Embedded Linux specialist Monta Vista to be acquired by embedded computer maker Cavium Networks

MOUNTAIN VIEW, Calif., 11 Nov. 2009. Microprocessor designer Cavium Networks in Mountain View, Calif., has agreed to buy embedded Linux software supplier MontaVista Software Inc. in Santa Clara, Calif., in a move reminiscent of last June when microprocessor giant Intel Corp. acquired real-time embedded software expert Wind River Systems.

Posted by John Keller

MOUNTAIN VIEW, Calif., 11 Nov. 2009. Microprocessor designer Cavium Networks in Mountain View, Calif., has agreed to buy embedded Linux software supplier MontaVista Software Inc. in Santa Clara, Calif., in a move reminiscent of last June when microprocessor giant Intel Corp. acquired real-time embedded software expert Wind River Systems.

Embedded computer expert Cavium Networks agreed Tuesday to buy MontaVista for $50 million -- $16 million in cash and $34 million in Cavium Networks common stock. The embedded systems deal is expected to close next month.

"Software is becoming an increasingly important part of the total solution with the rapidly increasing adoption of multi-core processors," says Syed Ali, president and chief executive officer of Cavium Networks, who says the acquisition will complement Cavium's processor portfolio with software expertise.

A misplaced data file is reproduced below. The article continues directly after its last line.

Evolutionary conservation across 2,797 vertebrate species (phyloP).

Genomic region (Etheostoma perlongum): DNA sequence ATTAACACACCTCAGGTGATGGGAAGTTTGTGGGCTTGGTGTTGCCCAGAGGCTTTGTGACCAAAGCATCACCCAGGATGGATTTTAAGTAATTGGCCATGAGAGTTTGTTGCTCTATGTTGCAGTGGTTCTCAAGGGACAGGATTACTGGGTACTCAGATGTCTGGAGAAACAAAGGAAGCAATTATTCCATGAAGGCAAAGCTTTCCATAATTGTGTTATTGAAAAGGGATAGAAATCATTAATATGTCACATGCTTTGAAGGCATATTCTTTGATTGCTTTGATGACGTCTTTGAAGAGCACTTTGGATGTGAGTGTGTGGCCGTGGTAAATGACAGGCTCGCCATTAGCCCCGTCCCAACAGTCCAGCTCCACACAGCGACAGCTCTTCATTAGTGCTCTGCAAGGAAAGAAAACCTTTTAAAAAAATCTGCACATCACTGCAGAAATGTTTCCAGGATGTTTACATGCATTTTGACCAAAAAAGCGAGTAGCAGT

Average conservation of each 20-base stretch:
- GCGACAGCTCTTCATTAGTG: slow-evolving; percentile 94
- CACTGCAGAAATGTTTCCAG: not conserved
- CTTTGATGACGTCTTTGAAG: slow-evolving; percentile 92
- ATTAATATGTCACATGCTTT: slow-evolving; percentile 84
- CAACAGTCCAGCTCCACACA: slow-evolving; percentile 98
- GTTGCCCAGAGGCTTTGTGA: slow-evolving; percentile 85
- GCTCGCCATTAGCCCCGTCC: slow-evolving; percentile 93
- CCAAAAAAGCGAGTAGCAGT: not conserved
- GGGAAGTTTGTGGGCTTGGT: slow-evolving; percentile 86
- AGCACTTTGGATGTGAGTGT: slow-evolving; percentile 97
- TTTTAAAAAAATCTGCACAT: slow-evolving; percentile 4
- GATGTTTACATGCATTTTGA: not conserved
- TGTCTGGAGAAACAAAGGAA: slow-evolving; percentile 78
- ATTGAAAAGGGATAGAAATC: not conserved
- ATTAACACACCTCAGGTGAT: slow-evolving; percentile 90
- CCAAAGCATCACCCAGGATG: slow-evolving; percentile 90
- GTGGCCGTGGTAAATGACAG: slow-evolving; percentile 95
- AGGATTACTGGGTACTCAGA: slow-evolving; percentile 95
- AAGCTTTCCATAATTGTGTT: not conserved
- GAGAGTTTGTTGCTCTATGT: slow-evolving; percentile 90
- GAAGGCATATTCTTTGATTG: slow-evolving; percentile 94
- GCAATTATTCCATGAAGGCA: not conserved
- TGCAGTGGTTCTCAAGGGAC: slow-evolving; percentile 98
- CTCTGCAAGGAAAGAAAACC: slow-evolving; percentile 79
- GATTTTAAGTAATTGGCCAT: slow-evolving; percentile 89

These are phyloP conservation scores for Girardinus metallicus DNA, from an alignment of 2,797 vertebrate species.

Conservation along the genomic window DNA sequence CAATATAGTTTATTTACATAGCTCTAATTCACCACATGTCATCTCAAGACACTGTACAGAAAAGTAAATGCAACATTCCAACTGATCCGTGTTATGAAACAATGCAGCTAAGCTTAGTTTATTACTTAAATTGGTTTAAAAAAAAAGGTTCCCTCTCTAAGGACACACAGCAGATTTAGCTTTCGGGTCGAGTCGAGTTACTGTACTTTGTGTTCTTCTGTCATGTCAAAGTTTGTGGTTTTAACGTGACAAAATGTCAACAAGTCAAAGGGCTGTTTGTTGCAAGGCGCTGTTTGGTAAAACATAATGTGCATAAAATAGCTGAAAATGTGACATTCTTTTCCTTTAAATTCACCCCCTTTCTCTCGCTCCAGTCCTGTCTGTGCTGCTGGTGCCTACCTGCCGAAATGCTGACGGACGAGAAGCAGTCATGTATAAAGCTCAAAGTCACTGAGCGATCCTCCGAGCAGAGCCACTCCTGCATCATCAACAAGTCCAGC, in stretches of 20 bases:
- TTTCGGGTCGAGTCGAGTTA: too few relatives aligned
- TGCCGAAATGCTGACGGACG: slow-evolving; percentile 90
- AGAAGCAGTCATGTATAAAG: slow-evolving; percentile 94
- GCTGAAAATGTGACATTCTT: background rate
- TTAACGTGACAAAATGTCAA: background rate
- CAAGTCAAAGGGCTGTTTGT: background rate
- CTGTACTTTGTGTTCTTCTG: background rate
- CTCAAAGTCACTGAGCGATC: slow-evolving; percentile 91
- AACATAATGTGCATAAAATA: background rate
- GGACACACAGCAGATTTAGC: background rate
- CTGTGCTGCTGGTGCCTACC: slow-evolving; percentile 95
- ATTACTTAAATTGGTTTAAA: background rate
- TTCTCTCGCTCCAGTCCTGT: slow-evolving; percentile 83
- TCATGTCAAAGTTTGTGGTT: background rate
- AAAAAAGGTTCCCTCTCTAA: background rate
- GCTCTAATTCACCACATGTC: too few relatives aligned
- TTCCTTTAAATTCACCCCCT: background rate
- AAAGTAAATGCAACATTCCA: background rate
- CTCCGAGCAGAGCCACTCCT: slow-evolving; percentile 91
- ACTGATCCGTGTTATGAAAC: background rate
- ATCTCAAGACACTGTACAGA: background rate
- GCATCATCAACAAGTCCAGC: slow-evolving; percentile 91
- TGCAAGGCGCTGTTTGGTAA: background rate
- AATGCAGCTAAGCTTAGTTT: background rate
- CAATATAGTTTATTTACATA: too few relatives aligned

"Embedded Linux is poised for rapid growth," points out Rusty Harris, president and chief executive officer of MontaVista Software, who points to a major trend in using embedded Linux in place of traditional proprietary operating systems in embedded systems.

MontaVista provides carrier-grade embedded Linux software for companies like Alcatel-Lucent, Cisco, Ericsson, Fujitsu, NEC, Nokia-Siemens, NTT, Motorola, and Samsung, Harris says. MontaVista also provides the Montabello software for Dell's instant-on Latitude notebook computers.

After the acquisition, Cavium Networks officials say they will run MontaVista Software as a separate operating unit, retain the MontaVista brand, and support MontaVista's embedded Linux on several architectures from different microprocessor vendors, officials say.

Still, the move is bound to put a chill into MontaVista's share of the embedded Linux market. Wind River, for example, continues to face a tough challenge in convincing its real-time software customers of the company's commitment to non-Intel processor architectures in the long term.

Still, some industry experts maintain that MontaVista will continue to support non-Cavium processor architectures. MontaVista "is a key software partner in the ARM ecosystem," says Warren East, chief executive officer of ARM Holdings plc in Cambridge, England, maker of the ARM microprocessor.

"We look forward to working together to enable the availability of MontaVista Linux on all licensed MIPS cores," echoes John Bourgoin, president and chief executive officer of MIPS Technologies Inc. in Sunnyvale, Calif., producer of MIPS microprocessor cores.

For more information contact Cavium Networks online at www.caviumnetworks.com, or MontaVista Software at www.mvista.com.

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